5 Slices
  Title Author Publisher Format Buy Remix
Medium 9781552452677

Wide and Blue and Empty

Spencer Gordon Coach House Books ePub





June slips into her refurbished office room at 10:49 p.m., full mug of decaf steaming in her hand, and logs in to ICQ Messenger. Finding Chris offline, she minimizes the ICQ Messenger window (heart sinking slightly, but only just – their ICQ date is set for 11:00) and begins a game of e-solitaire, promising herself she won’t wait for more than fifteen minutes before logging off and heading to bed.

It is silent on the second floor of June’s 2,000-square-foot, semi-detached, four-bedroom home – a property of nine-foot ceilings and deep-set cold cellar, two-car garage and oak floors, gourmet kitchen and walk-in pantry – as she waits for her son, Christopher, living across the province in a tiny apartment in Ottawa, to log in to ICQ and to chat with her. June mouths the word warily – chat – feeling a delicious tingle of anticipation. Having bought the internet only three months prior, June still approaches the web as a wild and newfangled landscape, still tinged with the risks of danger and provocation. Every time she logs on she feels bold and daring, strangely and surreally modern. She feels especially sophisticated considering that she, fifty-four years old and feeling absolutely ancient, could actually be in a chat room, and that soon her son might join her and write her text messages in real time, his written phrases appearing in a cute pc window with its accompanying Uh-oh! sound bite. It wasn’t exactly how she envisioned the future, but it was certainly exciting.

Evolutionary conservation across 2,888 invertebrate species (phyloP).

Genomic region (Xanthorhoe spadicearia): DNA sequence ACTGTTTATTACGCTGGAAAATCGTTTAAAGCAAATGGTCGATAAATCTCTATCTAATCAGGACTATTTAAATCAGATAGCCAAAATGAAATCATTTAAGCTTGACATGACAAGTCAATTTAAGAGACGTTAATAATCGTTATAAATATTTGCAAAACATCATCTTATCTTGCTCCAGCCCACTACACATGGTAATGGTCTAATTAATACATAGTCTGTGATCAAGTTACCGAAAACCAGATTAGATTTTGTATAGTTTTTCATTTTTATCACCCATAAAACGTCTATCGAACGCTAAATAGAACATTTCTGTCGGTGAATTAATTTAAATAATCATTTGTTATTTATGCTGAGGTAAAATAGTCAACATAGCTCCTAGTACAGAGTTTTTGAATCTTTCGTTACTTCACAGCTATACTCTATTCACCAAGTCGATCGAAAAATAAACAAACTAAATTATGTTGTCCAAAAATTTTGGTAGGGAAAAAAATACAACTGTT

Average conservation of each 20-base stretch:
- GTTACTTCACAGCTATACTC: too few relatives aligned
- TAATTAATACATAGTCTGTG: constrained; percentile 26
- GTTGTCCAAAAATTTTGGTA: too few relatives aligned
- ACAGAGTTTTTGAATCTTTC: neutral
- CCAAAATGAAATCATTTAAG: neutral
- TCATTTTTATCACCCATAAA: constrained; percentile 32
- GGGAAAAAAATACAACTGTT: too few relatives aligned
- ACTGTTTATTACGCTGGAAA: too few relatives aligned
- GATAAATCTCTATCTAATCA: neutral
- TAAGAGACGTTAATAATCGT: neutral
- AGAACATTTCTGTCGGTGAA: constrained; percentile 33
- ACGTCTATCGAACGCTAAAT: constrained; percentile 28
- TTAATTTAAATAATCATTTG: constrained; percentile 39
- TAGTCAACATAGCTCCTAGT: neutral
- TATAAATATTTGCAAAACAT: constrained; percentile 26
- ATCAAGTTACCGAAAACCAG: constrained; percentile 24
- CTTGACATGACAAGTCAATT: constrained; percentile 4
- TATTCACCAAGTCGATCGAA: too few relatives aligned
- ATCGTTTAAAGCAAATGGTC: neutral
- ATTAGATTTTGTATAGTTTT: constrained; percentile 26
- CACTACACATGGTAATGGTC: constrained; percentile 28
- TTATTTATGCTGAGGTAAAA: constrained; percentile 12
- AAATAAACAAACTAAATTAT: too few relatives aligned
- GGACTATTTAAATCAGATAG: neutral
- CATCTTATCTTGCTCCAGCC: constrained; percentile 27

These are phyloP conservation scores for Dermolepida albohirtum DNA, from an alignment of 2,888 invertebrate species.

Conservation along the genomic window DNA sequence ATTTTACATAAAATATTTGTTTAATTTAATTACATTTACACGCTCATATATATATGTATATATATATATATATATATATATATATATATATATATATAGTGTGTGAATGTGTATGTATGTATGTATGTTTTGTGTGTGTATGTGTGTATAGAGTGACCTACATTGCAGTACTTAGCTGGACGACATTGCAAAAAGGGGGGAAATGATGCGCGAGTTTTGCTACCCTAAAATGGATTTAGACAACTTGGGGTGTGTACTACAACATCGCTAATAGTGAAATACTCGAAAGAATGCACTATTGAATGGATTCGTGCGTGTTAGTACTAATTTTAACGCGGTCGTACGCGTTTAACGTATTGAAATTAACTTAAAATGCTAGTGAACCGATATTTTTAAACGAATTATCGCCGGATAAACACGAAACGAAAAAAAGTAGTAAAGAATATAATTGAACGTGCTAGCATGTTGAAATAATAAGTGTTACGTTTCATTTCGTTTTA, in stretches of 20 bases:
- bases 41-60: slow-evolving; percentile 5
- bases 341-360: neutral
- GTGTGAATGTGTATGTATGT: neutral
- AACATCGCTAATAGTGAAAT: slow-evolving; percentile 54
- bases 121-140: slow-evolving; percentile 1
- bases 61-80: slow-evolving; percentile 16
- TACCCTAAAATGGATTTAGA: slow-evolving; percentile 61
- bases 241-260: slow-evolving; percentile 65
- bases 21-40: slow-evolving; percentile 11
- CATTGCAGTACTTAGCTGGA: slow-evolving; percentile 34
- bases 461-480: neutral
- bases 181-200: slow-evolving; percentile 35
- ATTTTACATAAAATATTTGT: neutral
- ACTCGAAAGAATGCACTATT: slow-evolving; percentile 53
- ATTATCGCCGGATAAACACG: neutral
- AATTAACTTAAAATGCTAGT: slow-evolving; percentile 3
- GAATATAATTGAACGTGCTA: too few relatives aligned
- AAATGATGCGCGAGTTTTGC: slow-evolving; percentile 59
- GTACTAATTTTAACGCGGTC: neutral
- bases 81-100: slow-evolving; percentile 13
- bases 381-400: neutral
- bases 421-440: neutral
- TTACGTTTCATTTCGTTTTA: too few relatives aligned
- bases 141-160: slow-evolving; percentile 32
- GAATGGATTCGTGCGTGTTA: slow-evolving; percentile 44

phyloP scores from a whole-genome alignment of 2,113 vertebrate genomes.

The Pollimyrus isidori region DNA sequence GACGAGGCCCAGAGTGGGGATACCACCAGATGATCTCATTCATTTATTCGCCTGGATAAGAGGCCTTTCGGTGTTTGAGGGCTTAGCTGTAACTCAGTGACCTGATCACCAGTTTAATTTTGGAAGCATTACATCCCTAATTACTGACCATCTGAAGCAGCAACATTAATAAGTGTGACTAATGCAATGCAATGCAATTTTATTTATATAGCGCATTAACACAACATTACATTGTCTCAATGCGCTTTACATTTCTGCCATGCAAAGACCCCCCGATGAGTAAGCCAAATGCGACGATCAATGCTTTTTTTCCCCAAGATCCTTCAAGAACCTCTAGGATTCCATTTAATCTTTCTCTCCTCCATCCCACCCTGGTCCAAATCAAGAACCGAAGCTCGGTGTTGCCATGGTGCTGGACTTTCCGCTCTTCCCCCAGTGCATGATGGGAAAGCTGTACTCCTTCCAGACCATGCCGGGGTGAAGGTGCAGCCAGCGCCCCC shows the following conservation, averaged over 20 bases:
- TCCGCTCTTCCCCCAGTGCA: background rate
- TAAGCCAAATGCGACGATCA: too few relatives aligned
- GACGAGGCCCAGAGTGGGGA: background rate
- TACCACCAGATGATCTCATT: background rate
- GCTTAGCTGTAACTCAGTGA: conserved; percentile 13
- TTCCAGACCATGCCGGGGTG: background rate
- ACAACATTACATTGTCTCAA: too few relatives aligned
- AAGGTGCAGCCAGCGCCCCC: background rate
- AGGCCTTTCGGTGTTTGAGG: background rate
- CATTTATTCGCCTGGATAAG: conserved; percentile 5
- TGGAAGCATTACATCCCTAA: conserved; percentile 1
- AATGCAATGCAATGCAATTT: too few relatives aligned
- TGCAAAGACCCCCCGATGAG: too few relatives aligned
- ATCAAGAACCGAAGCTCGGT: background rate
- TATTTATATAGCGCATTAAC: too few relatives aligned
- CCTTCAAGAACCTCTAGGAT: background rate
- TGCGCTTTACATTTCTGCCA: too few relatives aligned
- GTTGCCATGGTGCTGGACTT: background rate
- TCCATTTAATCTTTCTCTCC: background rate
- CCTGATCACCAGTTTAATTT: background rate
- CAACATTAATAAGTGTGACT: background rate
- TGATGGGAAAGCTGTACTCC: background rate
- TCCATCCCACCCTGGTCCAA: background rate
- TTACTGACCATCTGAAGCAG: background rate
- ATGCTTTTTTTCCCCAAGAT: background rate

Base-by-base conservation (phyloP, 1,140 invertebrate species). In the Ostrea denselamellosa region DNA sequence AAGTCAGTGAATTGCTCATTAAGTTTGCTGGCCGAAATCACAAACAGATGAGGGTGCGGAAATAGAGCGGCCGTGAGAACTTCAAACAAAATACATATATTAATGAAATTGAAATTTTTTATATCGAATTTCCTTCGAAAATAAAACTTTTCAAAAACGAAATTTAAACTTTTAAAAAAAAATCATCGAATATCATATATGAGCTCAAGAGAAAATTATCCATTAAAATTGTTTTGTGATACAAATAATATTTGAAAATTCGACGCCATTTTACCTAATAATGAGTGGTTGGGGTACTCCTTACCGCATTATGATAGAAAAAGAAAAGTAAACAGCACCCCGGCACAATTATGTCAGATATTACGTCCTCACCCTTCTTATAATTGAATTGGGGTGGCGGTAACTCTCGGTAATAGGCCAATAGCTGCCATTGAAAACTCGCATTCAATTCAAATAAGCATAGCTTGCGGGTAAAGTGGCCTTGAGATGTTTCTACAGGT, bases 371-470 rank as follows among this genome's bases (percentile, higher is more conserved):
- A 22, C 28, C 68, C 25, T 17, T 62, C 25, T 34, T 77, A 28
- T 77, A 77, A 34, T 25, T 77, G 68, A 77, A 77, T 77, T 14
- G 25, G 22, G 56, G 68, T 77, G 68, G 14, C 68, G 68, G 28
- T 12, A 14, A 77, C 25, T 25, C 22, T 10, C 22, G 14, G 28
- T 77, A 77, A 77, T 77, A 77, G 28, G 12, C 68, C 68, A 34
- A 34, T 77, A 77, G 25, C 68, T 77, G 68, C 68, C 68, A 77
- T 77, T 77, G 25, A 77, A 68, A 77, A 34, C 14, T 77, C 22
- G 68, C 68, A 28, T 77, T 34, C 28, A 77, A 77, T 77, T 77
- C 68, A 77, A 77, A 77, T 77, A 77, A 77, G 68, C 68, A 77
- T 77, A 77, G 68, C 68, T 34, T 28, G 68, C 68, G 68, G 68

See All Chapters
Medium 9781574411850

tom and georgia come over to swim

Rebecca Meacham University of North Texas Press PDF

t o m a n d ge o rg i a c o m e ove r t o s w i m


of boxed waffles and paper-wrapped T-bones. Lingering in the chill, she takes out an ice tray; she’ll have a quick Beam and Coke before Tom and Georgia arrive. She’ll mix it light, pouring almost all Coke: a little something sweet and cool on her throat, but with enough edge and weight to steel her insides.

Pauline was surprised to see Tom and Georgia at the 5-Star today, out and about, even shopping, like any other day. Since their daughter Carrie’s funeral a few weeks ago, it seems like their front door hasn’t opened, though cars line the curb all the way to